Yesterday evening when Fiona and I took my assortment of hellcritters out for final pre-prandial scrambles Darkness produced a crap that Did Not End Well. My heart sank to the centre of the earth. Twice in one week? What on, in or beyond earth is the matter?
When we got home I whacked some Ars Alb into him immediately—the classic food-poisoning and Montezuma’s revenge remedy—which is my first line of defense with the hellhounds’ digestion, on the presumption that when it goes wrong it’s probably because the hellhound in question found a sandwich-end in a hedgerow when I wasn’t looking. The thing is that I am pretty well always looking, especially the last couple of months when everything is pretty dire hellhound-wise, and since last Thursday night I can barely blink for watching Darkness. Which raises the appalling spectre of the possibility that whatever is wrong with their digestion, at least Darkness’, who is the worse, is coming loose from being a specific reaction to a specific allergen, ie the sandwich-end. This does not bear thinking about.
He seemed all right the rest of the evening. He ate dinner* if with less than overwhelming enthusiasm, but we haven’t seen enthusiasm toward food in anyone except the hellterror in months. He crashed out in the dog bed as if he hadn’t a care in the world.** Usually when he’s bad there are signs: you know your own dog. But he sure caught me out last Thursday.
So last night when I let them out in the mews courtyard again I didn’t merely go out with them—which I always do, I was just really, really unlucky last Thursday—I went out with their leads. Not really expecting trouble. He can’t have found a sandwich-end without my noticing. He can’t. I was not expecting trouble enough that I wasn’t wearing my coat.***
Darkness set off briskly for the archway.
Oh, no. Nooooo.
He stopped long enough for me to get his lead on, and Chaos’. All hurtles are fine with Chaos.
We were out about half an hour. And golly we were moving. We probably almost got to Turpitude again. It was not pretty. But I kept thinking I am SO GRATEFUL he wasn’t gone HALF AN HOUR last Thursday. I’d probably have exploded or something. I don’t know if he heard me screaming, or didn’t like being out on his own, or what. But he came back. Last night he had Chaos and me with him so he could, I don’t know . . . ‘relax’ seems singularly inapropos in the circumstances. But I’m the one finally turned around—I was freezing to death† and he couldn’t have anything left to lose. . . .
I was also whapping myself up longside the head, or I would have been if I hadn’t had my hands full of leads. Ars Alb works pretty well—but one of the basic rules of homeopathy is that you stop dosing when there is improvement. How are you supposed to know if there’s improvement? He hadn’t been restless or visibly unhappy or any of that. I should have kept giving him Ars Alb all evening—BUT HOW WAS I SUPPOSED TO KNOW?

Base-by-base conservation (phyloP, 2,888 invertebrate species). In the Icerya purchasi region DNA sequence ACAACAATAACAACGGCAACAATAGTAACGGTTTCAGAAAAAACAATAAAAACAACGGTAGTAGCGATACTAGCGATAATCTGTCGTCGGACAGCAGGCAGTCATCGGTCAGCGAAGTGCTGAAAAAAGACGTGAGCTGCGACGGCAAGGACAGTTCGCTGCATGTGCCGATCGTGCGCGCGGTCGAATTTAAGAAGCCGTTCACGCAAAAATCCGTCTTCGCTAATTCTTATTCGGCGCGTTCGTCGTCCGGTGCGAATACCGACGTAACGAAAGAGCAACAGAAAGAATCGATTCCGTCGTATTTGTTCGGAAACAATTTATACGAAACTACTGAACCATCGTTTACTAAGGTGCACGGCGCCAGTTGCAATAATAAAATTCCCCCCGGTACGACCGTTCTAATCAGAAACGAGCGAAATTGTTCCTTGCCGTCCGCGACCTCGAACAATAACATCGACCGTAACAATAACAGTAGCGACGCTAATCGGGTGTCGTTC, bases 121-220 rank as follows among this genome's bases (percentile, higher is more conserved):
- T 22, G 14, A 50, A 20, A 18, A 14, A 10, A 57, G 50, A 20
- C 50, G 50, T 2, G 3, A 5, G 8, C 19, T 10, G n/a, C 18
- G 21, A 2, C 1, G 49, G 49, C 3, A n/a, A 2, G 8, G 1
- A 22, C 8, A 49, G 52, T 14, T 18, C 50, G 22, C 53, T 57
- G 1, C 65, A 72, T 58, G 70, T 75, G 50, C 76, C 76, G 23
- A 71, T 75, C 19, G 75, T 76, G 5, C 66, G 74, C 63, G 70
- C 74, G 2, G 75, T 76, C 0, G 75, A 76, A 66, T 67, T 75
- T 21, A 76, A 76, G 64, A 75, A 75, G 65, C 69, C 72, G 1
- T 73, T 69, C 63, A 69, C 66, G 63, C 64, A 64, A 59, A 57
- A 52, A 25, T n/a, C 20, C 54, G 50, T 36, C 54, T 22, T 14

Instead I gave him Ars Alb all night. I’m a little short of sleep . . . again. Last night however I decided I was tired of lying wide awake in the dark worrying, and I wasn’t really in the mood for fiction†† so I’ve been tearing through my homeopathy books looking for ideas. You can’t cure something like a violent allergy, I don’t think, but you can strengthen the system . . . if you can find a good enough match for the system in question. People are hard enough††† to find the exact remedy or remedies for, and they, at least, will answer questions‡. A dog . . .
Darkness has been fine today. Jolly, even. I’m a wreck.‡‡ I took him along to the vets‡‡‡ this afternoon: I want informed input, and maybe a few big guns. Homeopathy is a precision instrument: sometimes if you can’t see what you’re doing what you want is a sledgehammer. The vet looked back through the records and pointed out that Darkness had tested positive for campylobacter six or so years ago when both of them were streaming almost nonstop and we didn’t know why. Campylobacter is something that doesn’t go away, and may flare up for no reason—with reference to my terror that whatever is wrong is widening its range. He also said, and while he said it with great plausibility, well, he would, wouldn’t he, that these awful bouts may look worse than they are—one of my bottom line fears, especially strong at 4 am with an eyestrain headache and surrounded by homeopathy books, is that hellhounds are going to be seven in August, and that’s getting on for late middle age in a dog. How much abuse can Darkness’ gut take? The vet said, you can’t know without a biopsy, but his guess is—the additional damage is less than I think. Although since I’m sitting there with the kind of all-over bad hair day that comes of very little sleep and lots of worrying ‘less than I think’ may not be all that reassuring.